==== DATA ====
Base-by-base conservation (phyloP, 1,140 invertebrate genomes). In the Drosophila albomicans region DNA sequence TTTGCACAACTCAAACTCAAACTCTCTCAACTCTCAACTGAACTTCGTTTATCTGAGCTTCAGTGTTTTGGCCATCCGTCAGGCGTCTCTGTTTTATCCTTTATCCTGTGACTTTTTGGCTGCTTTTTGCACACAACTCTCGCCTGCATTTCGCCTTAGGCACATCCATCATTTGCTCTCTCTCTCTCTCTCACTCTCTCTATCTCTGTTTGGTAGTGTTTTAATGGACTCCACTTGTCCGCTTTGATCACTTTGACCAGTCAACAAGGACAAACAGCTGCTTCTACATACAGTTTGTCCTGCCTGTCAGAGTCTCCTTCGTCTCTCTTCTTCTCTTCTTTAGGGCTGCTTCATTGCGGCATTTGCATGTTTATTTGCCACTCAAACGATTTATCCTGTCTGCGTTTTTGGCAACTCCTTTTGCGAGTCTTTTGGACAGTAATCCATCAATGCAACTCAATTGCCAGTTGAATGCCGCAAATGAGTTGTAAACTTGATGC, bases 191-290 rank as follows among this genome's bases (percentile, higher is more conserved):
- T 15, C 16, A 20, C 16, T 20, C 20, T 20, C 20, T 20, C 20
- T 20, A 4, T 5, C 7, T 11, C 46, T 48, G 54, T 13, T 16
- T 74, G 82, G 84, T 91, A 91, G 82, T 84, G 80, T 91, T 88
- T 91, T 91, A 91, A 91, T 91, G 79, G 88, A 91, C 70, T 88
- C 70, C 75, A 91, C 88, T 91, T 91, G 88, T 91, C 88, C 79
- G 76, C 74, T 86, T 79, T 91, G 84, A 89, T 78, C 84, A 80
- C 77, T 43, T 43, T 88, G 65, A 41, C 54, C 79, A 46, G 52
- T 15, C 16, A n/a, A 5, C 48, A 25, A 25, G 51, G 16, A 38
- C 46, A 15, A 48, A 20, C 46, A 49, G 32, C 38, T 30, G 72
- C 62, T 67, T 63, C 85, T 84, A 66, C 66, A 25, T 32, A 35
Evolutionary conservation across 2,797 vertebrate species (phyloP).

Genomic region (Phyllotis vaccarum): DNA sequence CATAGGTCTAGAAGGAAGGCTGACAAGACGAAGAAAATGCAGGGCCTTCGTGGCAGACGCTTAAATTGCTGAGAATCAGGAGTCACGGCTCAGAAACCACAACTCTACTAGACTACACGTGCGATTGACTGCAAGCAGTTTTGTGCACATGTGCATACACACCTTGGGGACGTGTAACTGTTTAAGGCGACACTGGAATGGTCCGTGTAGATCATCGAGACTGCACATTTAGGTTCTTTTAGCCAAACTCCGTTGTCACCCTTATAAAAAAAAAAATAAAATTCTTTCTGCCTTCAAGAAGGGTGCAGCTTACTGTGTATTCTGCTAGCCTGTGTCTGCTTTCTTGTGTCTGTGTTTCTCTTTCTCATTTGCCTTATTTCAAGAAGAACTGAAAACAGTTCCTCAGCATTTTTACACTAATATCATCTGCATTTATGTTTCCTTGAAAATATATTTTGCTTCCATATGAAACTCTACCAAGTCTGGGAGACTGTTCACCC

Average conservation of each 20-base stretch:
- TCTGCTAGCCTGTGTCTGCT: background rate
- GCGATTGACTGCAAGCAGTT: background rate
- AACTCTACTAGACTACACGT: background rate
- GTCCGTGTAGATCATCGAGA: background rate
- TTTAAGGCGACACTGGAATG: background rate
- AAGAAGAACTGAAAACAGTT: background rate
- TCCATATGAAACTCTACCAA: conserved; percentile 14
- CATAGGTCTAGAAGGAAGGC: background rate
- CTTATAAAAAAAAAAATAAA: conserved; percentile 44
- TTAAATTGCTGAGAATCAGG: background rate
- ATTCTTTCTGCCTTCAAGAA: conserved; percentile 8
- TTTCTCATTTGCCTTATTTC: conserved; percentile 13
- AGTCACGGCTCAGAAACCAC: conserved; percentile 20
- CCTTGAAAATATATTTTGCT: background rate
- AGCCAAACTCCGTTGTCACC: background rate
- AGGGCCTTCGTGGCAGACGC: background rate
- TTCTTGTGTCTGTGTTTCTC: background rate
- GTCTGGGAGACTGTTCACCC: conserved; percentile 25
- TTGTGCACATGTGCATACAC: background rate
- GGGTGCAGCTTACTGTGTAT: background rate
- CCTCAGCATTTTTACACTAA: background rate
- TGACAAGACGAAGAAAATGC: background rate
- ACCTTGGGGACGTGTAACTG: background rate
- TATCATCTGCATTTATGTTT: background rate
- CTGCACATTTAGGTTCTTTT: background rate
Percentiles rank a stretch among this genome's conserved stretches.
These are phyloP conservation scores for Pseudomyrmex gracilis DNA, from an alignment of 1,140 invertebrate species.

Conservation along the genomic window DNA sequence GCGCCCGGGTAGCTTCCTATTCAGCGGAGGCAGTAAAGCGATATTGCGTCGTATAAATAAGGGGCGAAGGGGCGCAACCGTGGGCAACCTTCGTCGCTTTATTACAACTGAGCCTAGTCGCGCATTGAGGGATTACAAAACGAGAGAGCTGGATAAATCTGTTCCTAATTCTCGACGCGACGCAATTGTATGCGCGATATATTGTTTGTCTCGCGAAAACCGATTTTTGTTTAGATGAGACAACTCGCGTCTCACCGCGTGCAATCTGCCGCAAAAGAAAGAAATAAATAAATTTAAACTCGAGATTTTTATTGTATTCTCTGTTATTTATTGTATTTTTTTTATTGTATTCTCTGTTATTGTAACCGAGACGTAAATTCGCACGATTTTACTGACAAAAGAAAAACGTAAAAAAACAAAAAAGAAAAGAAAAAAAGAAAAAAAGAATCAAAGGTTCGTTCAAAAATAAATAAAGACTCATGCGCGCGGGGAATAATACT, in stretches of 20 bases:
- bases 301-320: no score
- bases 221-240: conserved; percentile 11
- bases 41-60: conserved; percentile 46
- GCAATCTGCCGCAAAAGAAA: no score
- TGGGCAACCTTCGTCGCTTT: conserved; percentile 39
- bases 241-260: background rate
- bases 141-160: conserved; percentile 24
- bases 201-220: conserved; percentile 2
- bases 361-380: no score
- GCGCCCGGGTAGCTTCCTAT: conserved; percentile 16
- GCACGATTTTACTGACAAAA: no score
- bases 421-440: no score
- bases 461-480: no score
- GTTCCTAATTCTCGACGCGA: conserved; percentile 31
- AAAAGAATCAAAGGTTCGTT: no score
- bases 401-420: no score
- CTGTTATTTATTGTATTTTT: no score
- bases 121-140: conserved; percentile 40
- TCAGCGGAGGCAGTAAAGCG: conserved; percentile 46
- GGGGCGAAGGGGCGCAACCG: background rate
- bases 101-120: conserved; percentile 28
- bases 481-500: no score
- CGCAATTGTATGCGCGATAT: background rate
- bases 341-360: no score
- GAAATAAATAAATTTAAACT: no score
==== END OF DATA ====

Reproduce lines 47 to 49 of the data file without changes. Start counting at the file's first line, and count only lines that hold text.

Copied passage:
- TGGGCAACCTTCGTCGCTTT: conserved; percentile 39
- bases 241-260: background rate
- bases 141-160: conserved; percentile 24